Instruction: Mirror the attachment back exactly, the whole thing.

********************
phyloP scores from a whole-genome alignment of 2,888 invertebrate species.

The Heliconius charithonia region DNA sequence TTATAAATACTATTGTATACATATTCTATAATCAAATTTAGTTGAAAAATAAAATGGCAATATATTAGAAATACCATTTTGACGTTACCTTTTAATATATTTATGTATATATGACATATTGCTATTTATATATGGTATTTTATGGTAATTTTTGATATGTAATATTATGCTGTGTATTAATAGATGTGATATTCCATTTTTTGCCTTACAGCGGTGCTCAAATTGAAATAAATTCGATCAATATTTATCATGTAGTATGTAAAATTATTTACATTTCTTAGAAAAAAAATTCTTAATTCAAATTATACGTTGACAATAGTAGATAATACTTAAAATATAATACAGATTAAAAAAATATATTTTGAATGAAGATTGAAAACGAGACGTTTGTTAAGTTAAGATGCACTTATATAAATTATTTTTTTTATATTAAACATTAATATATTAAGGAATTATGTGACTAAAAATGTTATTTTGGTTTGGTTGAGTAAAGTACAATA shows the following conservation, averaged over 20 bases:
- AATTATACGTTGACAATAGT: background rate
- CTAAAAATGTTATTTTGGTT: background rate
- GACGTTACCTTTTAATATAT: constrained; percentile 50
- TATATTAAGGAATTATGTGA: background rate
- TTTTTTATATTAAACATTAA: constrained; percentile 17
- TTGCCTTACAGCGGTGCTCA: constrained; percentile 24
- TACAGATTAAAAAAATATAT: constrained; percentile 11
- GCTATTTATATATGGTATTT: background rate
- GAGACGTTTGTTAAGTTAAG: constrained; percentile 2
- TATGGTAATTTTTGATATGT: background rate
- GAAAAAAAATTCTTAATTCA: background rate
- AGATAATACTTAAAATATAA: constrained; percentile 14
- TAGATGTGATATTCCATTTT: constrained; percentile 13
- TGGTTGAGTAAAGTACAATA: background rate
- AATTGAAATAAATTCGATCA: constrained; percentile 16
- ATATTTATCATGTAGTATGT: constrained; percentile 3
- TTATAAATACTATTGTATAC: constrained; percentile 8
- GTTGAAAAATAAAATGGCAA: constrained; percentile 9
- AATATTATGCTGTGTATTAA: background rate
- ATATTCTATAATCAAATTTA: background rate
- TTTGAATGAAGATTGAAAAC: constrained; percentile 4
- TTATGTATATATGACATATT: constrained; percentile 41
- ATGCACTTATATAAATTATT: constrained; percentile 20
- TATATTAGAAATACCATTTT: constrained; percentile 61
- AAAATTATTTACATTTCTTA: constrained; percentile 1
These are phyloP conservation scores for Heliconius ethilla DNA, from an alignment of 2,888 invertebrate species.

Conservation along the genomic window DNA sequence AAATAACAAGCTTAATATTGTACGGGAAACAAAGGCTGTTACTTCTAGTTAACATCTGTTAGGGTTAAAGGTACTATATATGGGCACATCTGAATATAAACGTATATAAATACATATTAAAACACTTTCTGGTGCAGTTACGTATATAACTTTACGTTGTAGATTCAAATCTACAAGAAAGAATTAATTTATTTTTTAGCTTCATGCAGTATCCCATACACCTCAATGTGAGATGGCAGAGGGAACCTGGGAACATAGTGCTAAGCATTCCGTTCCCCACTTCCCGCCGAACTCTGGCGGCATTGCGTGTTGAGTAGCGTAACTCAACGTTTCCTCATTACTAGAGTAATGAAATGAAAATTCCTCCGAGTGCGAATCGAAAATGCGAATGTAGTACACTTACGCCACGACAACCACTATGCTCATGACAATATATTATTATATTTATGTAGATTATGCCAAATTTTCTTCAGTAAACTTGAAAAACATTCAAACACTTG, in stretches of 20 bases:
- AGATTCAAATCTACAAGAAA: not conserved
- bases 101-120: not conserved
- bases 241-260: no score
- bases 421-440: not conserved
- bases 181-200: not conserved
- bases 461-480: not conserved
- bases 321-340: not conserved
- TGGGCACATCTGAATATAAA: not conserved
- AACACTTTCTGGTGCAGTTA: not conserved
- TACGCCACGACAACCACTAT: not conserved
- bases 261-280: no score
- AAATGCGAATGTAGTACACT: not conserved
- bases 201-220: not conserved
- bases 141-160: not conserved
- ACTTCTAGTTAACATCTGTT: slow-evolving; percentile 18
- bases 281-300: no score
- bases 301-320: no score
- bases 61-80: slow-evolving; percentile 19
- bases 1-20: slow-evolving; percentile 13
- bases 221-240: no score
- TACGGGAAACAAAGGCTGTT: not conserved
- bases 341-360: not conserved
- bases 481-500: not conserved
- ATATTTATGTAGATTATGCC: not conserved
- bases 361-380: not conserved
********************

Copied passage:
phyloP scores from a whole-genome alignment of 2,888 invertebrate species.

The Heliconius charithonia region DNA sequence TTATAAATACTATTGTATACATATTCTATAATCAAATTTAGTTGAAAAATAAAATGGCAATATATTAGAAATACCATTTTGACGTTACCTTTTAATATATTTATGTATATATGACATATTGCTATTTATATATGGTATTTTATGGTAATTTTTGATATGTAATATTATGCTGTGTATTAATAGATGTGATATTCCATTTTTTGCCTTACAGCGGTGCTCAAATTGAAATAAATTCGATCAATATTTATCATGTAGTATGTAAAATTATTTACATTTCTTAGAAAAAAAATTCTTAATTCAAATTATACGTTGACAATAGTAGATAATACTTAAAATATAATACAGATTAAAAAAATATATTTTGAATGAAGATTGAAAACGAGACGTTTGTTAAGTTAAGATGCACTTATATAAATTATTTTTTTTATATTAAACATTAATATATTAAGGAATTATGTGACTAAAAATGTTATTTTGGTTTGGTTGAGTAAAGTACAATA shows the following conservation, averaged over 20 bases:
- AATTATACGTTGACAATAGT: background rate
- CTAAAAATGTTATTTTGGTT: background rate
- GACGTTACCTTTTAATATAT: constrained; percentile 50
- TATATTAAGGAATTATGTGA: background rate
- TTTTTTATATTAAACATTAA: constrained; percentile 17
- TTGCCTTACAGCGGTGCTCA: constrained; percentile 24
- TACAGATTAAAAAAATATAT: constrained; percentile 11
- GCTATTTATATATGGTATTT: background rate
- GAGACGTTTGTTAAGTTAAG: constrained; percentile 2
- TATGGTAATTTTTGATATGT: background rate
- GAAAAAAAATTCTTAATTCA: background rate
- AGATAATACTTAAAATATAA: constrained; percentile 14
- TAGATGTGATATTCCATTTT: constrained; percentile 13
- TGGTTGAGTAAAGTACAATA: background rate
- AATTGAAATAAATTCGATCA: constrained; percentile 16
- ATATTTATCATGTAGTATGT: constrained; percentile 3
- TTATAAATACTATTGTATAC: constrained; percentile 8
- GTTGAAAAATAAAATGGCAA: constrained; percentile 9
- AATATTATGCTGTGTATTAA: background rate
- ATATTCTATAATCAAATTTA: background rate
- TTTGAATGAAGATTGAAAAC: constrained; percentile 4
- TTATGTATATATGACATATT: constrained; percentile 41
- ATGCACTTATATAAATTATT: constrained; percentile 20
- TATATTAGAAATACCATTTT: constrained; percentile 61
- AAAATTATTTACATTTCTTA: constrained; percentile 1
These are phyloP conservation scores for Heliconius ethilla DNA, from an alignment of 2,888 invertebrate species.

Conservation along the genomic window DNA sequence AAATAACAAGCTTAATATTGTACGGGAAACAAAGGCTGTTACTTCTAGTTAACATCTGTTAGGGTTAAAGGTACTATATATGGGCACATCTGAATATAAACGTATATAAATACATATTAAAACACTTTCTGGTGCAGTTACGTATATAACTTTACGTTGTAGATTCAAATCTACAAGAAAGAATTAATTTATTTTTTAGCTTCATGCAGTATCCCATACACCTCAATGTGAGATGGCAGAGGGAACCTGGGAACATAGTGCTAAGCATTCCGTTCCCCACTTCCCGCCGAACTCTGGCGGCATTGCGTGTTGAGTAGCGTAACTCAACGTTTCCTCATTACTAGAGTAATGAAATGAAAATTCCTCCGAGTGCGAATCGAAAATGCGAATGTAGTACACTTACGCCACGACAACCACTATGCTCATGACAATATATTATTATATTTATGTAGATTATGCCAAATTTTCTTCAGTAAACTTGAAAAACATTCAAACACTTG, in stretches of 20 bases:
- AGATTCAAATCTACAAGAAA: not conserved
- bases 101-120: not conserved
- bases 241-260: no score
- bases 421-440: not conserved
- bases 181-200: not conserved
- bases 461-480: not conserved
- bases 321-340: not conserved
- TGGGCACATCTGAATATAAA: not conserved
- AACACTTTCTGGTGCAGTTA: not conserved
- TACGCCACGACAACCACTAT: not conserved
- bases 261-280: no score
- AAATGCGAATGTAGTACACT: not conserved
- bases 201-220: not conserved
- bases 141-160: not conserved
- ACTTCTAGTTAACATCTGTT: slow-evolving; percentile 18
- bases 281-300: no score
- bases 301-320: no score
- bases 61-80: slow-evolving; percentile 19
- bases 1-20: slow-evolving; percentile 13
- bases 221-240: no score
- TACGGGAAACAAAGGCTGTT: not conserved
- bases 341-360: not conserved
- bases 481-500: not conserved
- ATATTTATGTAGATTATGCC: not conserved
- bases 361-380: not conserved